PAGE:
Post-Covid: Which Trends Will We Abandon?

A roundup of the work trends ushered in by Covid and a forecast of which ones are likeliest—and least likely—to survive.

How did 2020 reshape your business?

While some organizations were better prepared for a shift to working from home, only 14% of businesses worldwide had fully remote workforces prior to the pandemic.

This means that, at some level, 86% of us had to make sudden, rapid changes to adjust to an entirely remote way of operating, communicating, and leading.

As Microsoft’s CEO Satya Nadella put it last April: “We’ve seen two years’ worth of digital transformation in two months. From remote teamwork and learning, to sales and customer service, to critical cloud infrastructure and security—we are working alongside customers every day to help them adapt and stay open for business in a world of remote everything.”

Now that vaccines are beginning to roll out and the prospect of returning to our offices becomes more tangible, the next question we face is this: Which elements of 2020 will stick, and which will we discard as soon as it’s safe to do so?

Covid-19 ushered in a number of primary changes to the way we work. The most obvious change to our work environments is that we made a quick shift to remote work—with varying levels of disruption and success. If we zoom in a bit closer, we can pull out six major changes:

1 – We embraced collaboration tools.

Microsoft Teams has seen a 160% increase in users from March to October, Slack sold for $27.7 billion, and Gartner predicts the worldwide market for social collaboration tools to reach $4.8 billion by 2023. While these tools were plenty popular pre-pandemic, many businesses found themselves without a way to communicate with a fully remote team and quickly implemented one package or another (or, in some cases, multiple packages).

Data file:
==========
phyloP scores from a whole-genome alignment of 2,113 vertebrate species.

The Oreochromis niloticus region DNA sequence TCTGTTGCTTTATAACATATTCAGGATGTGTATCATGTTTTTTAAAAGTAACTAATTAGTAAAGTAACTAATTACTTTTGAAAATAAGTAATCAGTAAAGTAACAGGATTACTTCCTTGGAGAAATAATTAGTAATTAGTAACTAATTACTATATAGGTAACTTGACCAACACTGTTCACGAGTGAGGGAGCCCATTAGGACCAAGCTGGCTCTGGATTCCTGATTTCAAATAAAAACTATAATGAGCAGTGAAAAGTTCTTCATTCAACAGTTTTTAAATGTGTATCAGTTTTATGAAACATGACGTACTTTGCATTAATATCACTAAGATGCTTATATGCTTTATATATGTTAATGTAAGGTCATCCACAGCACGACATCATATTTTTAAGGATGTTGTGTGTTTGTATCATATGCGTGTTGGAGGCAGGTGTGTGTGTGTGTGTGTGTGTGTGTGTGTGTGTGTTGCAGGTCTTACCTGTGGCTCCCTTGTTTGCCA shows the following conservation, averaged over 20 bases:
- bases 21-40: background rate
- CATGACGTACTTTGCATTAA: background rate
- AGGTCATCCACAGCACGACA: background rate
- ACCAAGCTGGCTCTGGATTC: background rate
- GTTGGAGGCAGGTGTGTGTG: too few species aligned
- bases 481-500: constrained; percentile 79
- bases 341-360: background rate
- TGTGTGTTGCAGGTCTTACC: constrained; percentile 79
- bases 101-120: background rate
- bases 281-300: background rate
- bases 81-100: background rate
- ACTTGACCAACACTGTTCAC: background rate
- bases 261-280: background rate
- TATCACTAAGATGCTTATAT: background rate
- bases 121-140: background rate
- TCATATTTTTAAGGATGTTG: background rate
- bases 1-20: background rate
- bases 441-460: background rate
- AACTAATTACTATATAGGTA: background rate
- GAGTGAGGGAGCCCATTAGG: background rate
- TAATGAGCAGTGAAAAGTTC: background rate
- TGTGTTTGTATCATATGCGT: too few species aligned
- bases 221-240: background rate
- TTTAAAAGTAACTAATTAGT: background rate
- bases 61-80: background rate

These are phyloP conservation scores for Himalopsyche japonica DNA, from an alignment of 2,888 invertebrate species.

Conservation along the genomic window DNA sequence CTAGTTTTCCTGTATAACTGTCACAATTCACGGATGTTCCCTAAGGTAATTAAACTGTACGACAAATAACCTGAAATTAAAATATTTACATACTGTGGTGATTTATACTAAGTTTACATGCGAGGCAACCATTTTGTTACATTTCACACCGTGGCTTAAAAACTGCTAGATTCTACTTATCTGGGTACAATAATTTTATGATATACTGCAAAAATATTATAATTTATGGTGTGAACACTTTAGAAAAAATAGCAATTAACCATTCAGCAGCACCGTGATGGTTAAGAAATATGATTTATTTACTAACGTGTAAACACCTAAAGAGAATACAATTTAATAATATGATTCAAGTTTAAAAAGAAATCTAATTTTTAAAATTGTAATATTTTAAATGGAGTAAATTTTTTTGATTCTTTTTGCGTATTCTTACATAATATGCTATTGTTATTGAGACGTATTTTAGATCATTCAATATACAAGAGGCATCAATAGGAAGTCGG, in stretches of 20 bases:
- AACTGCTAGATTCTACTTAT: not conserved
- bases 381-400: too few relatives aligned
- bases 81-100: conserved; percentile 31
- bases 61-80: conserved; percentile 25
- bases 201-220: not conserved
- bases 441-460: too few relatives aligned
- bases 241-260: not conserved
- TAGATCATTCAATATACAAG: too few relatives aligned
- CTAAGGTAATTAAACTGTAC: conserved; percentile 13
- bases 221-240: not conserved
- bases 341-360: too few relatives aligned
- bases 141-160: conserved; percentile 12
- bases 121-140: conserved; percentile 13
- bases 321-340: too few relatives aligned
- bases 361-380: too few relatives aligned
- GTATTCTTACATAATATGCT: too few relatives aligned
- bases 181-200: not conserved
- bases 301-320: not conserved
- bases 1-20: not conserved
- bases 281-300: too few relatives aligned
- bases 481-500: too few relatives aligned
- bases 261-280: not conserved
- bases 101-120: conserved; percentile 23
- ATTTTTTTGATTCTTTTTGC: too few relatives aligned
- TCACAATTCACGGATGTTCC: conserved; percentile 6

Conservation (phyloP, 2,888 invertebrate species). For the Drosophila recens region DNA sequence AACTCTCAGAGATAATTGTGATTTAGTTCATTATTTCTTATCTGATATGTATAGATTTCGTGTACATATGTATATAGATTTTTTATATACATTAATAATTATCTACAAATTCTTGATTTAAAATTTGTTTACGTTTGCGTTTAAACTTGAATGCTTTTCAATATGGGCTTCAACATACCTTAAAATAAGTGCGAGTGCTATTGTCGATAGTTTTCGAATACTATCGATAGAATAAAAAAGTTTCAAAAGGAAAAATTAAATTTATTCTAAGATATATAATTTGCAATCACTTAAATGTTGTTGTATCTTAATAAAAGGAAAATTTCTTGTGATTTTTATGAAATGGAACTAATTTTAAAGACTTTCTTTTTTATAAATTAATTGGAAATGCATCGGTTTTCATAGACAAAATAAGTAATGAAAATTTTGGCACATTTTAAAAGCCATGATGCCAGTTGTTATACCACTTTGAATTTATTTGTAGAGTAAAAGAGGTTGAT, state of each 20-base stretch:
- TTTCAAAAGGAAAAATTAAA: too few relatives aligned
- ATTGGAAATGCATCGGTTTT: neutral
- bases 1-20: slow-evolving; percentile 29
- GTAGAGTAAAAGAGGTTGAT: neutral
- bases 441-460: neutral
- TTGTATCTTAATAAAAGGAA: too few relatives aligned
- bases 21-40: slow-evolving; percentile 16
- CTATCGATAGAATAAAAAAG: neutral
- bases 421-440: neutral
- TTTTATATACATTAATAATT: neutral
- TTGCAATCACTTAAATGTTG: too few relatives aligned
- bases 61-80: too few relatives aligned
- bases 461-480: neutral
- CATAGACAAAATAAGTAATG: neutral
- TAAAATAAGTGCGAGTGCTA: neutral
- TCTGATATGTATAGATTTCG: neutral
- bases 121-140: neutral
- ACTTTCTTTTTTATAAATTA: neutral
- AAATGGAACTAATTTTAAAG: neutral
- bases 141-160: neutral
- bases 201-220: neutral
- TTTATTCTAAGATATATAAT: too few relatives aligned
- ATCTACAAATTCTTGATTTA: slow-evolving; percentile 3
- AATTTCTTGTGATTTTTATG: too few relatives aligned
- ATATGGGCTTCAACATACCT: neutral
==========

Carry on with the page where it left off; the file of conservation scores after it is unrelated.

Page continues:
2 – Live document coauthoring finally got our attention.

With “old school” collaboration methods off the table, we finally jumped head-first into tools that many of us already had access to, but weren’t really using—namely Microsoft SharePoint and Google Drive. Instead of emailing documents back and forth or trying to whiteboard over Zoom, we posted links in our new Slack or Teams channels and edited our project simultaneously.

3 – Video conferencing exploded.

Between Zoom (up to 300 million daily participants), Teams (up to 115 million daily users), and Google Meet (up to 100 million daily participants), we were on so many video calls last year. In fact, we spent so much time using these tools that “Zoom fatigue” became a thing we say in real life. The market for these tools is expected to hit $50 billion by 2026.

4 – Virtual events… happened.

All of our networking, fundraising, recruiting, teambuilding, and client appreciation events went virtual. We tried webinars virtual conferences, virtual happy hours, virtual magic shows, and on and on and on. These, from anecdotal evidence, were better than nothing, but generally hit or miss.

5 – We stopped caring so much about where employees and new hires live.

If we’re all working from home, “home” can be anywhere. With 70% of company owners open to letting their employees work remotely after offices can safely reopen, we open the door to hiring the best talent regardless of their geographic location. There are a few hurdles to clear when it comes to expanding your company’s footprint (taxes and healthcare, for example), but we’ve quashed all concerns about effective remote work.

6 – We took less time off and burned out more.

Lastly, the combination of working from home and diving into applications that generate notifications 24/7 has further blurred the lines between “work” and “home.” A recent Monster survey found that 69% of workers are feeling burnout, 59% are (still) taking less time off than they normally would, and 42% don’t plan to take any time off.

So, which of these trends should we expect to stay for the long haul? Which will go? Here’s my take.

Trends that will stick through 2021 and beyond